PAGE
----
Courtesy of Michelle Hewlett Sanchez
While some Tulane students will be relaxing during summer vacation, more than 100 high school students from around the world will be coming to the Uptown campus for a university experience of their own. The Tulane Science Scholars Program annually brings in students from around the country and China for a two-week science and engineering program.
During the program, high school students enroll in college-credit courses. While the program focuses on science and engineering, the eight available courses range in topics from chemical engineering to animal behavior.
“The courses are all hands-on and lab-oriented,” Michelle Hewlett Sanchez, professor of practice and director for K-12 STEM outreach, said. “They get to see firsthand the types of hands-on labs and exciting research that undergraduates in the School of Science and Engineering are able to do during their time at Tulane.”
Throughout the program, both undergraduate and graduate students work with the high schoolers to give them a taste of what they do each day as STEM students at Tulane. Third-year physics graduate student Kazi Islam works with students in his solar lab.
“What our lab does is we demonstrate a solar lab,” Islam said. “So, we are bringing these kids and then we give them solar cells. Then we give them 20 different tasks to do with them.”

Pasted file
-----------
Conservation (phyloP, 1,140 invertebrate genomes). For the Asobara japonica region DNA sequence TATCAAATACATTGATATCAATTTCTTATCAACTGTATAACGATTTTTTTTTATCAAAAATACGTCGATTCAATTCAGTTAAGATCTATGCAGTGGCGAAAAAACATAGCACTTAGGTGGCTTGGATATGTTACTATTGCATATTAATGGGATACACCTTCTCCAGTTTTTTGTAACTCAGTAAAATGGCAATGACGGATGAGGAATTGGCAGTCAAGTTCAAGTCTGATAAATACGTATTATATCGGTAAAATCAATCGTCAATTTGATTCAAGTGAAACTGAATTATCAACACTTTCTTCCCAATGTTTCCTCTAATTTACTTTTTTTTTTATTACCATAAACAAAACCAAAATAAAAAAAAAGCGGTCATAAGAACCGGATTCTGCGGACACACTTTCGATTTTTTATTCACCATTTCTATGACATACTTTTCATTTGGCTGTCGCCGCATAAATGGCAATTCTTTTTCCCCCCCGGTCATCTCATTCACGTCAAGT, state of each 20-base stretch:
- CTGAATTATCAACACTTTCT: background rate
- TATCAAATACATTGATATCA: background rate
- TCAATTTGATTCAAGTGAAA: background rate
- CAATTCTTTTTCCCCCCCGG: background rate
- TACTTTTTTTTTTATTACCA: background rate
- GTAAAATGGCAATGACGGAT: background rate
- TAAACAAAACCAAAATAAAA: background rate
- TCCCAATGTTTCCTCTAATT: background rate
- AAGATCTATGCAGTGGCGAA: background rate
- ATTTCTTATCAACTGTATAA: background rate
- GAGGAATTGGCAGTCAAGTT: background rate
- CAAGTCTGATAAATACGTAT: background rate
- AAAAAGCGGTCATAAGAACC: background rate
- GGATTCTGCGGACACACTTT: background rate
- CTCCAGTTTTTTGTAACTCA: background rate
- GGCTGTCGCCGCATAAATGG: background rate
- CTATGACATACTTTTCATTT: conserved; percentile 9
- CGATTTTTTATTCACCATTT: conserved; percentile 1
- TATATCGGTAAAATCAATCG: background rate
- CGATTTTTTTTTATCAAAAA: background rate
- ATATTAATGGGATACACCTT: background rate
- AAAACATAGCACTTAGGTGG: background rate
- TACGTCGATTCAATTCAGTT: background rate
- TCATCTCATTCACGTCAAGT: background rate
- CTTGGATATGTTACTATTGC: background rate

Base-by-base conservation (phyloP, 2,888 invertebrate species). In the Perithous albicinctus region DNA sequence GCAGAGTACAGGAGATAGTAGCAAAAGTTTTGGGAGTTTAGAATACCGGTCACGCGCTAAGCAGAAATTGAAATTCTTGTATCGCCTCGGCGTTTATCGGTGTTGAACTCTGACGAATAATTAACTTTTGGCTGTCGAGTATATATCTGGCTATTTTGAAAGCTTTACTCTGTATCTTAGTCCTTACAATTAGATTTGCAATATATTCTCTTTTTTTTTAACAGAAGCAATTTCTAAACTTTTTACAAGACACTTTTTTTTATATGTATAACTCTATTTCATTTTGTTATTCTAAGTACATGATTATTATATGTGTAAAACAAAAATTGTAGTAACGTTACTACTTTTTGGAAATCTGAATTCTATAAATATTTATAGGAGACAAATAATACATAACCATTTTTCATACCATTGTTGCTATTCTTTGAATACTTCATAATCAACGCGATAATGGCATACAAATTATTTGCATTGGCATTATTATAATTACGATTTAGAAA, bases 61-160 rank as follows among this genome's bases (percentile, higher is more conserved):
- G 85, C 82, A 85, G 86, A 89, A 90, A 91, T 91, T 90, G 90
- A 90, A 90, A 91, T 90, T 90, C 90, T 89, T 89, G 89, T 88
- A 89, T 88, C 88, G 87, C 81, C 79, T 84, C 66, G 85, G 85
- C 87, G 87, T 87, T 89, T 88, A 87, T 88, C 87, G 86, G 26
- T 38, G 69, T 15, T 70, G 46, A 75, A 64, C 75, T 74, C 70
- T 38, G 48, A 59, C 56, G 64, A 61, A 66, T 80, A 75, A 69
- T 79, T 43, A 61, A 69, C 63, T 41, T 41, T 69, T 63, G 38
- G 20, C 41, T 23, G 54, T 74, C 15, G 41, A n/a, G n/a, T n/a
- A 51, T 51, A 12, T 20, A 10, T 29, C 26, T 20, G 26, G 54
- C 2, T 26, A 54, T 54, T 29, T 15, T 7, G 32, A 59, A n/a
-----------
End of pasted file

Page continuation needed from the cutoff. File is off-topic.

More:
In addition to their time in the classroom, the high schoolers are exposed leading figures in STEM industries as they hear from them at organized “lunch-n-learns.”
Balancing a schedule of classes and the accompanying workload, the students are given the opportunity to experience “college life” to its fullest. Most of the participating students live on campus for two weeks in Aron Residences.
“TSSP participants are registered Tulane students,” Sanchez said. “This is not a summer camp. They learn to manage their down time in order to complete homework and study outside of class.”
Tulane Science Scholars Program works to expose high school students to the STEM field and offer them hands-on experience before they reach university. According to Sanchez, STEM is the future, and more STEM college graduates are needed to keep up with a rising job demand.
“You bring them in and show them that science is not just geeky but also cool, and probably it will stay with them and they will be interested to do science,” Islam said.
As TSSP grows in popularity each summer, Sanchez wants to expand the program even beyond the Science and Engineering schools and into all five Tulane colleges.
“Our goal is to offer a course in each department of the School of Science and Engineering,” Sanchez said. “We also hope to expand beyond STEM by offering courses in all of Tulane’s undergraduate programs.”